The appellant undertook to clear up on the trial below the question that was not clear when the case was here before; that is: was the plea entered in the presence of the accused in open court? All parties here agree that it was so entered under the circumstances heretofore recited.

8

On the conclusion of the hearing on the motion, the trial court found:

9

"Petitioner entered his plea of guilty to the Government's indictment in open court, through his able attorney, Abe Tenenbaum, and in defendant's presence, with full understanding of the charges pending against him, and was aware of the type of sentence that could be imposed in the case, and also, during the actual trial had the services of a competent, experienced criminal lawyer, John J. Sullivan, who had discussed at length with petitioner before the trial the charges pending against him, and the consequences of his entering a plea of guilty to the same."

10

Rule 11 of the Federal Rules of Criminal Procedure provides that the court shall not accept a plea of guilty "without first determining that the plea is made voluntarily with understanding of the nature of the charge." 18 U.S. C.A., F.R.C.P. Rule 11. The rule does not prescribe any formula for such finding by the trial court, Kennedy v. United States, 5 Cir., 249 F.2d 257; Shelton v. United States, 5 Cir., 246 F.2d 571. We think the above finding satisfies that requirement.

11

Under the proven circumstances that existed at the time of entry of the plea of guilty on May 21st, at which time counsel was asking the court for additional time to consult with his client, whom he had conferred with for only 20 minutes, it would be difficult in the extreme to sustain a finding that the accused voluntarily and with understanding entered a plea of guilty to the four counts, including one involving a possible death penalty. However, in light of the right of an accused under Rule 32(d) to move for the withdrawal of a plea of guilty, and since counsel of Kennedy's own selection, of unquestioned competence, was actively representing him during the intervening week and during the trial of the punishment issue, we think appellant has fully acquiesced in the action taken by his original counsel in entering the plea before more complete discussion of the matters involved. The record as finally made causes us to conclude that there was no deprivation of the constitutional right to have effective representation of counsel; it follows from this that counsel's action in entering the plea is binding on the appellant.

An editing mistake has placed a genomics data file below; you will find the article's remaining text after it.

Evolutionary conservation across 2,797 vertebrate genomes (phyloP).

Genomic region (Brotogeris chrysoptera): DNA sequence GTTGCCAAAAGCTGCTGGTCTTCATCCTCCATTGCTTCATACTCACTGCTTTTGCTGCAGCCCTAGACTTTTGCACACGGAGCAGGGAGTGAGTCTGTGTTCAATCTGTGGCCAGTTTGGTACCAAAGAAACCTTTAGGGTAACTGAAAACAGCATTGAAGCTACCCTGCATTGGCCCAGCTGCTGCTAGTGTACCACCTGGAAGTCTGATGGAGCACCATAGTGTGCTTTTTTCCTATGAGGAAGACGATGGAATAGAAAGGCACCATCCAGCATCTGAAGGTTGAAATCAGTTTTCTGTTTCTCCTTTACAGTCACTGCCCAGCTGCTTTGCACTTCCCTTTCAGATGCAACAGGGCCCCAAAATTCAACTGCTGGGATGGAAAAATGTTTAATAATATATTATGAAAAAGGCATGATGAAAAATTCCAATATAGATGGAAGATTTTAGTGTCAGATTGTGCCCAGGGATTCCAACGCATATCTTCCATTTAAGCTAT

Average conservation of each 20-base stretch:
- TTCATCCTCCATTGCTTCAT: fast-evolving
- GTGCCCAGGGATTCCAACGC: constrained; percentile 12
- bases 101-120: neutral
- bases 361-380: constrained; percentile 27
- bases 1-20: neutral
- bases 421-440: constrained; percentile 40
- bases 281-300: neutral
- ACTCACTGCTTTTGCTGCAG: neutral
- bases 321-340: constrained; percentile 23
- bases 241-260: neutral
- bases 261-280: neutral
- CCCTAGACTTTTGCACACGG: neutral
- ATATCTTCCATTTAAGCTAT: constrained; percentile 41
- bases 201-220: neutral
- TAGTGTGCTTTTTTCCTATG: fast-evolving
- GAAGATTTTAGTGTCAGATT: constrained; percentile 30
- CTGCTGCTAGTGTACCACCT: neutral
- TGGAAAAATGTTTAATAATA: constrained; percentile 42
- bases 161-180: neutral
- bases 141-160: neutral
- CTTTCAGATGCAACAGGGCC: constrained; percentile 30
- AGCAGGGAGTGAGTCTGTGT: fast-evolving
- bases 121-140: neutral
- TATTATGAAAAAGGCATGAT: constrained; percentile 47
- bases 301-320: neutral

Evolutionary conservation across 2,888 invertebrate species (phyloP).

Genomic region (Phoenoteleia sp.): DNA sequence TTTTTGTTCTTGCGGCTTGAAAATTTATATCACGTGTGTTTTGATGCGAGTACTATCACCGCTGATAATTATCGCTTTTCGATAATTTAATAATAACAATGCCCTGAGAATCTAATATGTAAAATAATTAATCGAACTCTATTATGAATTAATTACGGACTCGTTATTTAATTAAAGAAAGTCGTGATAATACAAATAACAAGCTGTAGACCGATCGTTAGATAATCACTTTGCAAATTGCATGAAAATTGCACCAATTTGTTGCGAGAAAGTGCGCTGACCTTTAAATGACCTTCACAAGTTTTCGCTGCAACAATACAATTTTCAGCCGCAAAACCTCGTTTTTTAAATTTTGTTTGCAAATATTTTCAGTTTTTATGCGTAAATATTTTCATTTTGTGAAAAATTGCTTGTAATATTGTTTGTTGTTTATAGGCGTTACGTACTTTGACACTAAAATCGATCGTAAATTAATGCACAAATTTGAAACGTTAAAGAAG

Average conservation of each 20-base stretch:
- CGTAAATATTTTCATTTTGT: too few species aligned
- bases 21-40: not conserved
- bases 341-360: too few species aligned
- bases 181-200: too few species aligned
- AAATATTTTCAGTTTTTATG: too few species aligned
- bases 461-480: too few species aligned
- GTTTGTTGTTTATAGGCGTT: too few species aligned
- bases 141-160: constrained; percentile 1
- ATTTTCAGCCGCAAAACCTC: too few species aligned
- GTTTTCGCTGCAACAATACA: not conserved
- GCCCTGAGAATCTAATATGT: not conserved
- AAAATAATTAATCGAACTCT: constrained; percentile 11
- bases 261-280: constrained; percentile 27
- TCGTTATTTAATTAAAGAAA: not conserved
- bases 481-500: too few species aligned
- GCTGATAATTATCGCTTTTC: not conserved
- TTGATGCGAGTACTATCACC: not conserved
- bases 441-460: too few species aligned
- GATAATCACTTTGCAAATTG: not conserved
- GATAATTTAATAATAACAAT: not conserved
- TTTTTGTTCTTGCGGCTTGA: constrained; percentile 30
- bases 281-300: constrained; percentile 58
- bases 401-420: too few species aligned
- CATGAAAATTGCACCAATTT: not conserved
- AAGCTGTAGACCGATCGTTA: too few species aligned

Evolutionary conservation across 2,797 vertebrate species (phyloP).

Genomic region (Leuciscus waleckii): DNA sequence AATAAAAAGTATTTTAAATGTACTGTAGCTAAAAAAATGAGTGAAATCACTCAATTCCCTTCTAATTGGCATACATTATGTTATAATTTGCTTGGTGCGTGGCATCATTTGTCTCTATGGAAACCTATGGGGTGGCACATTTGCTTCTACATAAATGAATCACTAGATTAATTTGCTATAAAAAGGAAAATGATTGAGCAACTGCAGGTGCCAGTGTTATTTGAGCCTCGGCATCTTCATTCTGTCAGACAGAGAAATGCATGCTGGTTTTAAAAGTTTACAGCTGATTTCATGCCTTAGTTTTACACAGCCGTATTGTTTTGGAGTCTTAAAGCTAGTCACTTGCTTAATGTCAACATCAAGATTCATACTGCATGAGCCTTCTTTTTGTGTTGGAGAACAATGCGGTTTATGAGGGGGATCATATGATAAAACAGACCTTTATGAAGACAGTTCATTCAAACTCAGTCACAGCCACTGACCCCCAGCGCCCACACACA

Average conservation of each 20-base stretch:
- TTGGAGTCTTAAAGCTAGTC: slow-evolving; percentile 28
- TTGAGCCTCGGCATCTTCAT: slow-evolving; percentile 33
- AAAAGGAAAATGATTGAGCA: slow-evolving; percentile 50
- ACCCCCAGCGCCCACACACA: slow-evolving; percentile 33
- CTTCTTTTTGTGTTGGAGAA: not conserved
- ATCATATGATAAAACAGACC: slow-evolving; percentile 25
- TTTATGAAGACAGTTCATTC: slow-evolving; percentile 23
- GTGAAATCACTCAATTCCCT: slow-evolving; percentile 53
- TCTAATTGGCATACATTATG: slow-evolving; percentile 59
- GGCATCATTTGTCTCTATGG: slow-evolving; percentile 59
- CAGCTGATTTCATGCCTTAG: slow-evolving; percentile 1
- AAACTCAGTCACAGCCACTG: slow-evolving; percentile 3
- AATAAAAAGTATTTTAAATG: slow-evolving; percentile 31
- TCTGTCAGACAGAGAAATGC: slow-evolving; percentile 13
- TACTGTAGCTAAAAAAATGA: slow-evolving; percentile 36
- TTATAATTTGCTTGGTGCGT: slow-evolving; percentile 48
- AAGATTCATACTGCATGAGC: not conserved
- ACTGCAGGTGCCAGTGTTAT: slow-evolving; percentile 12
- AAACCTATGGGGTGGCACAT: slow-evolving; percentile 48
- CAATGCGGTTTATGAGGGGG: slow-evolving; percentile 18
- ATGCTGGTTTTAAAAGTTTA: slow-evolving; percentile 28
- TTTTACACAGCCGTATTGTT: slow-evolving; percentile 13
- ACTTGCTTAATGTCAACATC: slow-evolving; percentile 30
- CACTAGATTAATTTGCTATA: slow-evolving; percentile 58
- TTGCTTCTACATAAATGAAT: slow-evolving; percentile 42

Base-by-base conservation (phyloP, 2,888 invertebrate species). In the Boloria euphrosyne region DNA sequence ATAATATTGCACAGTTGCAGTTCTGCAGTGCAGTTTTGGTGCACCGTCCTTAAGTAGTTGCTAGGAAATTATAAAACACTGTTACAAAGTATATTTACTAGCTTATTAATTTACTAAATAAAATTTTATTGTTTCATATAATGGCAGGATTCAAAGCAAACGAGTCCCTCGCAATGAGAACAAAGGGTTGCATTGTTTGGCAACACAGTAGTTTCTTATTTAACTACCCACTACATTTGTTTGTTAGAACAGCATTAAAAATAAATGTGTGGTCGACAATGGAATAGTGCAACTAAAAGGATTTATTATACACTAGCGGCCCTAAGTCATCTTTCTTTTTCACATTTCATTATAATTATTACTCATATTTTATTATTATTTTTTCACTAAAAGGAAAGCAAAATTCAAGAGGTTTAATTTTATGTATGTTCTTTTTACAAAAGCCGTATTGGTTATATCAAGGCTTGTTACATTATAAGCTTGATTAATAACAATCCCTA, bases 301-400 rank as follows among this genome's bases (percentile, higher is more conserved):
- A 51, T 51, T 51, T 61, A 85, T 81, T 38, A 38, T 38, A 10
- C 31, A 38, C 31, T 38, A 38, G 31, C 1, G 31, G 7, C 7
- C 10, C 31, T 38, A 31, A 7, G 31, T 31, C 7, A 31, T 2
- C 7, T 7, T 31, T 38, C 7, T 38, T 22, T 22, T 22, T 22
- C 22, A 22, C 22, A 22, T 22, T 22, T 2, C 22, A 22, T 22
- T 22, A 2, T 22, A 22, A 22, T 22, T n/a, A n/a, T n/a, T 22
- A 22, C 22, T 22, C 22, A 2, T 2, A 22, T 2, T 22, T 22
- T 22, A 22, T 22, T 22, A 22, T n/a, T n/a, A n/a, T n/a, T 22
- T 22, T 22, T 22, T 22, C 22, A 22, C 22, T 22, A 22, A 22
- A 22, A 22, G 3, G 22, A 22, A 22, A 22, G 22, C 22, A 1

12

Ordinarily, unless a convicted prisoner on habeas corpus or Section 2255 petition alleges and proves misconduct of his counsel amounting to a breach of his legal duty faithfully to represent his client's interests, the defendant in a criminal case is bound by the acts of his counsel. Otherwise the courts would be required to try out the ability and competence of counsel whenever a person was convicted and thereafter complained that his lawyer was incompetent. Cf. Gray v. Ellis, 5 Cir., 257 F.2d 159. The requirement that an accused have effective assistance of counsel does not require the habeas corpus court to ascertain whether personally selected counsel was well qualified in the performance of his duty.

13

We think the other grounds asserted by diligent counsel who not only assisted Kennedy in the hearing below but ably briefed and argued the appeal before us must fall with our holding that the constitutional right to counsel was afforded. The failure to arraign, alleged defects in the indictments and asserted failure to call upon appellant to make a statement in his own behalf are matters which can be waived by the accused, and such waiver if made by counsel is binding on him.

14

Government counsel frankly conceded in oral argument that the total punishment of 40 years is severe. Such severity as exists is, however, permitted under the applicable statutes, and even when present does not give rise to a constitutional issue. The trial court had several opportunities to consider the length of imprisonment he deemed appropriate in the circumstances of the case. His conclusion that the admitted bank robbery, coupled with the taking of the officer under threat of death to facilitate his escape, warranted a sentence of 40 years was within his province to make.

15

The judgment is affirmed.